And while we believe strongly that the state has to make significant investments in our state and people to make up for the damage done over the last decade of austerity, we are also terrified of the prospect of the Legislature depending on that volatile gas and oil money for essential recurring budget needs.
At NM Voices, we believe we have a once-in-a-lifetime opportunity to make enormous gains in education and early education because our kids and families won a lawsuit against the state. But even if legislators put hundreds of millions of dollars behind that effort, it is meaningless if it has to be cut the next time a recession hits or the price of oil drops. We’ve been down that road too many times to go there again.
And the times are already getting scary. Two months ago oil was over $70 a barrel and it is $46 today.
So for us, our highest priority this session will be to encourage lawmakers to go way beyond the revenue-neutral tax packages recommended by the LFC to RSTPC on Monday, and raise the substantial amounts of revenue needed to make sure our economy and our kids and families are able to succeed … and are ready for the next downturn. That means raising substantial recurring revenue from more diversified and stable sources. In a bipartisan effort in 2017, they raised $350 million in new money and it was vetoed. We believe with greater budgetary needs now, and the increasing possibility of a slowdown in the economy in the next couple of years, lawmakers need to do much better than the $350 million passed in 2017.
If we had simply kept up with inflation these last 10 years, we would have nearly a billion dollars more in our general fund budget.
If our economy is to take off, if our kids and families are to be successful and healthy and safe, we simply can’t rely on oil to save us. Now is the best time to do tax reform since we have a buffer with extra revenue. Now is the time to raise revenue and to make our tax system more fair.
So, we’ll be supporting:
New higher personal income tax (PIT) rates for higher incomes and a repeal of the capital gains tax deduction.
New higher corporate income tax (CIT) rates or ideally, a repeal of the CIT rate cuts enacted in 2013. That bill cost far more than the three-times-revised fiscal impact report estimated and there’s no indication that it’s worth the couple of hundred million dollars that it cost the general fund. We should also finally enact combined reporting to level the playing field for New Mexico businesses that can’t use the tax avoidance schemes that out-of-state corporations do.
New Mexico has the highest rate of child poverty in the nation and one of the highest rates of child hunger. We should be using all of the tools in our toolbox to help lift kids and families out of poverty. That includes raising the minimum wage to $12 over the next couple of years, but also using tax policy to address poverty.
We would take some of that new revenue raised from PIT and CIT reforms and use it to enact a new Child Tax Credit. That credit would help lift kids out of poverty and also address the impact of federal tax reform enacted by president Trump a year ago that increased state taxes on families with kids – at $135 per child.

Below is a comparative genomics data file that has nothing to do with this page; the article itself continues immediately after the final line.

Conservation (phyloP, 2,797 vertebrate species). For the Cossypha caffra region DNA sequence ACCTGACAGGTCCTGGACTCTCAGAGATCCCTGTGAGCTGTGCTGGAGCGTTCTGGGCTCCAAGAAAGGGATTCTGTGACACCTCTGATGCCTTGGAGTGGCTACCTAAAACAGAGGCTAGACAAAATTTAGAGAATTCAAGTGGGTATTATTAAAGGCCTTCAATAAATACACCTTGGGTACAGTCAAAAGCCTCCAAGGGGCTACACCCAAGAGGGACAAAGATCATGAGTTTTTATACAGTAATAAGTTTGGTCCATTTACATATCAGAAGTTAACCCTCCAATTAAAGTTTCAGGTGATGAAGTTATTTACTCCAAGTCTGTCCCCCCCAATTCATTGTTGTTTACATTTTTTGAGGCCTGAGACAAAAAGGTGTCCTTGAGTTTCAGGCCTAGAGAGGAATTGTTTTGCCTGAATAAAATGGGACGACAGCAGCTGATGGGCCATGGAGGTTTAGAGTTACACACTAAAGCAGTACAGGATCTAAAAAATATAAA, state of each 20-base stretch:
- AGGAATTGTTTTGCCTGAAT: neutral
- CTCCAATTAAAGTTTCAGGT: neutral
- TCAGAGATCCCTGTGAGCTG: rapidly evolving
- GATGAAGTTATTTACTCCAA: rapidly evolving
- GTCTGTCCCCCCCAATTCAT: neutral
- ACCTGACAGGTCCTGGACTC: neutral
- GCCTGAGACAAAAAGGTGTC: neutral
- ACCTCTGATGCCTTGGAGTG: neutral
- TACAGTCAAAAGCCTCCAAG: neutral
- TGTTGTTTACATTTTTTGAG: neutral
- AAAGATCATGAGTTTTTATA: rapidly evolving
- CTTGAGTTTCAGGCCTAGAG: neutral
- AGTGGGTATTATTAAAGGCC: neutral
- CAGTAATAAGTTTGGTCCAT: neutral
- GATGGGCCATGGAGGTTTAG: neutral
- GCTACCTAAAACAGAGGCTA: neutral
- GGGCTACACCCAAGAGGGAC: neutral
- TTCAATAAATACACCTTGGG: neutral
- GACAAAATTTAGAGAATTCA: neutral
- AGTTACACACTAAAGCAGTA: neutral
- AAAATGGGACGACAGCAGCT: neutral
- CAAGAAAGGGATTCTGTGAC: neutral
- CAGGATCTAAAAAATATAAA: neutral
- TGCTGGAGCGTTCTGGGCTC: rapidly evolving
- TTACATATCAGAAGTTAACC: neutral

The Low-Income Comprehensive Tax Rebate (LICTR) has not been increased in 20 years and should be increased, along with the Working Families Tax Credit. These three tax credits combined, if increased, would help boost our economy because that money is spent quickly and locally. It would begin to help low-income families who are currently paying the highest rate in state local taxes, and it would be a small step in making our tax system more fair. And all three combined wouldn’t even come close to the amount of money we gave to big, mostly out-of-state corporations in one big tax cut in 2013. And we’ve yet to see any evidence that the state got any benefit from that tax cut. What we got was hundreds of millions of dollars that were no longer available for education, health care and public safety … all things that would have improved our ability to attract good jobs.
We also support gross receipts tax (GRT) reform that broadens the base and lowers the rate.
We’re opposed to taxing charities or food. New Mexico has one of the worst rates of child hunger in the nation. Taxing food is a problem, not a solution. Just yesterday we got the results of a new poll that we commissioned that shows that 87 percent of likely voters oppose taxing food and it is nearly that high even when you tell them you’d lower the GRT on all other goods and services. And by the way, that poll also shows a very high level of support for a corporate tax increase and an increase in personal income taxes for the wealthy.
We’re sympathetic to the problem faced by local governments. But let’s remember that this discussion escalated and gained more traction with the ending of hold harmless payments in order to pay for the big corporate tax cut in 2013. So now the proposed solution is to keep the corporate tax cuts but tax food to make up for the lost revenue. In our view, that’s taking bad tax policy and following it with even worse tax policy. If anything, we should look at repealing the corporate tax cuts. In any event, there are several better options for local government funding than taxing food … revenue sharing from either PIT or GRT, or simply building into the tax system a new local government solvency fund.
We’ll support tobacco and alcohol tax increases, a motor vehicle excise tax increase, internet taxes, health care provider fees, and other revenue options proposed by others that raise revenue in a way that is not harmful to our families or our New Mexico economy.
Bill Jordan is Senior Policy Advisor/Governmental Relations for NM Voices for Children.